The winning burst of the first search (i.e., the most significant neutrino–gamma-ray burst correlation) is GRB bn 140807500. (Since there are a lot of gamma-ray bursts recorded by burst-hunting instruments like the Fermi Gamma-ray Burst Monitor (Fermi-GBM) and the Swift Burst Alert Telescope (Swift-BAT), it’s too much of a hassle to give the bursts individual names. Instead, the bursts get “telephone numbers” corresponding to the date they were detected.) The corresponding neutrino falls within 100 seconds of GRB bn 140807500 and has a p-value of 4.6 x 10-5, which is the probability that the correlation between the burst and the neutrino is just a lucky coincidence and not from actual correlation (i.e., small p-values mean a more likely detection of neutrinos from gamma-ray bursts!).

This probability seems really small, and at first glance it seems like the neutrino and the gamma-ray burst are most likely connected here! Unfortunately, this doesn’t take into account trials factors (also called the look-elsewhere effect), which quantify the statistical statement that if you look at enough gamma-ray bursts and neutrinos, there will be some events that line up with each other in space and time, just by chance. To account for this, the authors must correct for 2,268 trials, one for each burst. After correcting for trials, this leaves us with a much larger p-value of 0.097, meaning there’s a one in ten chance that the gamma-ray burst and the neutrino aren’t really connected. Generally particle (and astroparticle) physicists require a p-value of 3×10-7 (about 1 in 3.5 million, corresponding to the [in]famous 5-sigma threshold!) to feel confident in saying that these events are actually correlated.

Don’t Forget About the BOAT

plot of neutrino flux for more than 2,000 gamma-ray bursts compared to the flux from just the single brightest burst

Figure 2: Estimated neutrino flux (number of neutrinos detected at a given energy per area) for 2,264 gamma-ray bursts combined (blue) compared with the BOAT gamma-ray burst (orange). (Four of the bursts used in this study were excluded from this analysis.) [IceCube Collaboration et al. 2024]

At the same time as this article was being prepared, the brightest of all time (BOAT) gamma-ray burst was detected. The authors didn’t include the BOAT directly in their dataset, but they made some predictions as to how it would measure up to the other gamma-ray bursts that were considered. The BOAT was so bright that the authors calculated the expected neutrino signal to be 6–8 times the combined expected signal of all 2,264 gamma-ray bursts used in this part of the study (see Figure 2)! This is because the BOAT is so much more energetic in gamma rays than other gamma-ray bursts, implying a large flux of high-energy neutrinos, which are localized to more precise regions in the sky than the lower-energy neutrinos expected to accompany other bursts. This means that we can more confidently associate any observed neutrinos with the location of the burst.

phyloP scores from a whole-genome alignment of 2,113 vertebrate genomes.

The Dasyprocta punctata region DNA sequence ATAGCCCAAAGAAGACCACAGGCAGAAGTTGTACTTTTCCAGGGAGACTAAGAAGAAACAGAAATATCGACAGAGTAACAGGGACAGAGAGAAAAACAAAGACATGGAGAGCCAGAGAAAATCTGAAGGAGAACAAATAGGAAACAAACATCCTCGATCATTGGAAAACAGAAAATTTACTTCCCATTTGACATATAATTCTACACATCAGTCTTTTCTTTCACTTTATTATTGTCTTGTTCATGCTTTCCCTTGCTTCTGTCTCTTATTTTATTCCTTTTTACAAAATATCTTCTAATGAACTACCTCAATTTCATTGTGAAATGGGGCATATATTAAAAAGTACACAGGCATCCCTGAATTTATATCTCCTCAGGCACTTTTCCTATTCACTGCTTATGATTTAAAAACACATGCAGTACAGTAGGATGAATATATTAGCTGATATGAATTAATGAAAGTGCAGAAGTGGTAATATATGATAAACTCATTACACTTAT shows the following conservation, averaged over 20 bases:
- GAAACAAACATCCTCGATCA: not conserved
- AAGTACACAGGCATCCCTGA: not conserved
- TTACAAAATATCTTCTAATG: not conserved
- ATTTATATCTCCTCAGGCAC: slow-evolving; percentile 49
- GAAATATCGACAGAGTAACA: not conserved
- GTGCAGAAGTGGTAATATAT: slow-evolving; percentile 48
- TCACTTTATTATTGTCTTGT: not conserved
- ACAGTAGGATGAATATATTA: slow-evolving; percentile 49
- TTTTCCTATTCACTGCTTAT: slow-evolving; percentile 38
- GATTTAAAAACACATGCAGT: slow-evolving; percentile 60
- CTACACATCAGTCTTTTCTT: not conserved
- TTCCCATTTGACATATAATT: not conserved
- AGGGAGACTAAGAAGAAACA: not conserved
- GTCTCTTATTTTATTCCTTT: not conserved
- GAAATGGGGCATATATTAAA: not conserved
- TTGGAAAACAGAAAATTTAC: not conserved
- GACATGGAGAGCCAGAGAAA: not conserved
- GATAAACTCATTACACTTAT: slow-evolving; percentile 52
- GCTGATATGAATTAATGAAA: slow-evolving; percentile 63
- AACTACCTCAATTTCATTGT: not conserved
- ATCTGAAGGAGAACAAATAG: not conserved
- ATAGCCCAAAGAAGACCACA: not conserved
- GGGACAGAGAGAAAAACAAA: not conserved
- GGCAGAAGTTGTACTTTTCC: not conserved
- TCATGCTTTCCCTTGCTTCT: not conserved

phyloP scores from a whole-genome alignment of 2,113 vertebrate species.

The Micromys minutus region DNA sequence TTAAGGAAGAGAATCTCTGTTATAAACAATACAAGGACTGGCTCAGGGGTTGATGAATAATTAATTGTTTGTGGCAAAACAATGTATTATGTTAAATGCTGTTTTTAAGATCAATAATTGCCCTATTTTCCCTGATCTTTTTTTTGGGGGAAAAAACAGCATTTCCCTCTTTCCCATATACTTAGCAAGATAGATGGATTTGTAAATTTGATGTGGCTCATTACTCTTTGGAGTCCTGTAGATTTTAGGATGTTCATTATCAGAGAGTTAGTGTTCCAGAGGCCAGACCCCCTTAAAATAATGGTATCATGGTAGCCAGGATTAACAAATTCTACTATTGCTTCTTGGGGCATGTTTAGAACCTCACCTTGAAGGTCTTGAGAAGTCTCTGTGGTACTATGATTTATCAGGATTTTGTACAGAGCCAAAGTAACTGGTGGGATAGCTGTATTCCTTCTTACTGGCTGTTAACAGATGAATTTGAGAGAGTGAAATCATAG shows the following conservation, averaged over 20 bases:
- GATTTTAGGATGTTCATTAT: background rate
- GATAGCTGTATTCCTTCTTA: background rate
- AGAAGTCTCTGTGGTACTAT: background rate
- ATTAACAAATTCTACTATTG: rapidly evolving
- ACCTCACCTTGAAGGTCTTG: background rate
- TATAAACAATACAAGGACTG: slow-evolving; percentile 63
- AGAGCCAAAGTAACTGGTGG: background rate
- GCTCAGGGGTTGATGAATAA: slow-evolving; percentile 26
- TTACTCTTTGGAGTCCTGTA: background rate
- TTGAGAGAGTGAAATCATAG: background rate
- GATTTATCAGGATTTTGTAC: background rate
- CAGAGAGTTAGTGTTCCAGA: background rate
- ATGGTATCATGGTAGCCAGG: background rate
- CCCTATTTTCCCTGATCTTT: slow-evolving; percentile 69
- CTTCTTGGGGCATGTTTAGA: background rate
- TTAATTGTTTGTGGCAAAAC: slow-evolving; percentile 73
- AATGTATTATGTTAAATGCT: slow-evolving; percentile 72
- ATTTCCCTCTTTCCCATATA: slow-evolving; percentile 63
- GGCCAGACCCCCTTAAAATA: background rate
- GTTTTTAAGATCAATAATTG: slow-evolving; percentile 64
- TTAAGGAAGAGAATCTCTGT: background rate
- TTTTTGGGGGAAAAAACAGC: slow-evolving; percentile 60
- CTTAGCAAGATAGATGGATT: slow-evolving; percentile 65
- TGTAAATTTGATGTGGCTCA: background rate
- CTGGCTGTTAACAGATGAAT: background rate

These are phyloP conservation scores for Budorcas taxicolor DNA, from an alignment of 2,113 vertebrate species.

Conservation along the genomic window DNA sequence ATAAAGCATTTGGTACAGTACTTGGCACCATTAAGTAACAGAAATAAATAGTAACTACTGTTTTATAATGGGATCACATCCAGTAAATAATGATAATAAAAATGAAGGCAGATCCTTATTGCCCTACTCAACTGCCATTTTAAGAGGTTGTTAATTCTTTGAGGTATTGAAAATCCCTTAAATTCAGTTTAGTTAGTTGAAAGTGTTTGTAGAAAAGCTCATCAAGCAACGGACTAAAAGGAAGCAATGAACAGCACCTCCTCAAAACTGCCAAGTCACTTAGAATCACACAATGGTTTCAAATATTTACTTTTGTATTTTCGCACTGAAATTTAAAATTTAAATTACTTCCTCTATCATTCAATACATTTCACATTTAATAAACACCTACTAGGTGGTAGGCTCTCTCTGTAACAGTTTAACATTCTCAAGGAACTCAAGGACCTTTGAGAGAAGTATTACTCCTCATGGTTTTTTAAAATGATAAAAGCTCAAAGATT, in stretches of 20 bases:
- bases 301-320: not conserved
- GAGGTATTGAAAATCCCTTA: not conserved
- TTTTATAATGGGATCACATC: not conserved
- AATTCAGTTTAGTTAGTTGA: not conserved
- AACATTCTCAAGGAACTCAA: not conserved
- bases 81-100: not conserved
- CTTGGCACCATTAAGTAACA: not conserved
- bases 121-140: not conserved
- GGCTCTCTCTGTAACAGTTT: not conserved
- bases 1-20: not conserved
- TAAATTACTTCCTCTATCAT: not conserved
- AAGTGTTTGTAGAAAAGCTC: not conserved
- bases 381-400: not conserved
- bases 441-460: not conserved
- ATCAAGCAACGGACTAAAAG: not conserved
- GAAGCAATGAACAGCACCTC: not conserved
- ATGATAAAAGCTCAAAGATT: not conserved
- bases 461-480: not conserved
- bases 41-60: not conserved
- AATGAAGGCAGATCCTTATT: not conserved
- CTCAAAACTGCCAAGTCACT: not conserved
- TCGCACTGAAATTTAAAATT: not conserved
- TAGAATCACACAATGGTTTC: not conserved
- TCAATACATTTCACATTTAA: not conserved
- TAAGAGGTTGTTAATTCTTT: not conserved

There’s still work to be done to see if there are any neutrino events that seem to come from the BOAT gamma-ray burst, but this leaves the idea open that neutrinos could come from gamma-ray bursts (or at least, that we can more confidently say that they don’t)! The universe sometimes throws surprises like the BOAT at us, allowing astronomers to study the high-energy universe a lot more easily. Luckily, we’ve entered into the era of time-domain astronomy where instruments like Fermi-GBM and Swift-BAT allow us to catch more bursts and explosions than ever before, giving us an increasingly large sample of gamma-ray bursts to study!

Original astrobite edited by Cole Meldorf.

About the author, Samantha Wong:

I’m a graduate student at McGill University, where I study high-energy astrophysics. This includes studying all sorts of extreme environments in the universe like active galactic nuclei, pulsars, and supernova remnants with the VERITAS gamma-ray telescope.